Rockets and Missiles

The rocket, a reaction-propulsion device that carries all of its propellants internally, has been around for almost a millennium since its invention in China. But the twentieth-century saw a technological explosion of new rocket-propulsion systems, using both solid and liquid propellants. Rocket-powered vehicles were developed for two primary purposes: spaceflight and weaponry. Guided missiles also appeared in the mid-twentieth century with air-breathing propulsion systems, and these are included in the National Air and Space Museum’s Rockets and Missiles collection. Among its highlights are: the world’s best collection of artifacts from American rocket pioneer Robert Goddard, an extensive collection of German World War II missile and rocket artifacts, a large number of American Cold War missiles and launch vehicles, and rocket engines from small thrusters to a gigantic F-1 motor from the Saturn V Moon rocket.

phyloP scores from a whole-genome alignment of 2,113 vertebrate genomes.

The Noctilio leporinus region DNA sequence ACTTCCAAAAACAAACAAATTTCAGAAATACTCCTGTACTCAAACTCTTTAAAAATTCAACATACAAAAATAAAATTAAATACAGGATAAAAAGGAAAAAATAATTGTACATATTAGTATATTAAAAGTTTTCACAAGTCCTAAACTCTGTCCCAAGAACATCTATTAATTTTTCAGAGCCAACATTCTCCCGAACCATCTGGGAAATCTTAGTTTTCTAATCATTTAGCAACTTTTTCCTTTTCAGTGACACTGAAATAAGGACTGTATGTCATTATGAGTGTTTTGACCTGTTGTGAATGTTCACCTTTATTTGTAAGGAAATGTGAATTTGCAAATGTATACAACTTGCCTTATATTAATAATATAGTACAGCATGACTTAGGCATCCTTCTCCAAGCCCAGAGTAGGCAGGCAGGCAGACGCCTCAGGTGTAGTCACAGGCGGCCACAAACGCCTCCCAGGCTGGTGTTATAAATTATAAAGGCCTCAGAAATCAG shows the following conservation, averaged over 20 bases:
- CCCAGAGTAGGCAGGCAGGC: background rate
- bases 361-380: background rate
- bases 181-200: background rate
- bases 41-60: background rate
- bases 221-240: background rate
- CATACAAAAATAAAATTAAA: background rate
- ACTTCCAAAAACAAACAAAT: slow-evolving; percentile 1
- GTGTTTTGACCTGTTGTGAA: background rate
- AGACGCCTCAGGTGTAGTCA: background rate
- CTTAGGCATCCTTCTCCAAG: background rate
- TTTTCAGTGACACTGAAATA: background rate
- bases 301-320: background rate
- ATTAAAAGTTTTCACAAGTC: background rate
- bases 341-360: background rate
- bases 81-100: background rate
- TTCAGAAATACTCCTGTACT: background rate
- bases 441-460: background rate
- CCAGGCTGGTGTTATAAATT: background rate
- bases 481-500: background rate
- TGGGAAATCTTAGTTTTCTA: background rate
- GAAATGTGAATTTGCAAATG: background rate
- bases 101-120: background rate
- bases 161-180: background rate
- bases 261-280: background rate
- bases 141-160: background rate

Your Search Results (1 to 2 of 2)

  • Rocket Motor, Solid Fuel, X-259
    Country of Origin: United States of America
    Manufacturer: Alleghany Ballistics Laboratory, Hercules Incorporated
    Credit Line: Gift of Alleghany Ballistics Laboratory
    Date: ca. 1968
    Type: PROPULSION-Rocket Engines
  • Rocket Motor, Solid Fuel, Vanguard Third Stage, also Designated X248-A2 or Altai
    Country of Origin: United States of America
    Manufacturer: Alleghany Ballistics Laboratory, Hercules Incorporated
    Credit Line: Gift of Alleghany Ballistics Laboratory, Hercules Incorporated
    Date: ca. 1956-1960 [for actual motor]; ca. mid-1960's
    Type: PROPULSION-Rocket Engines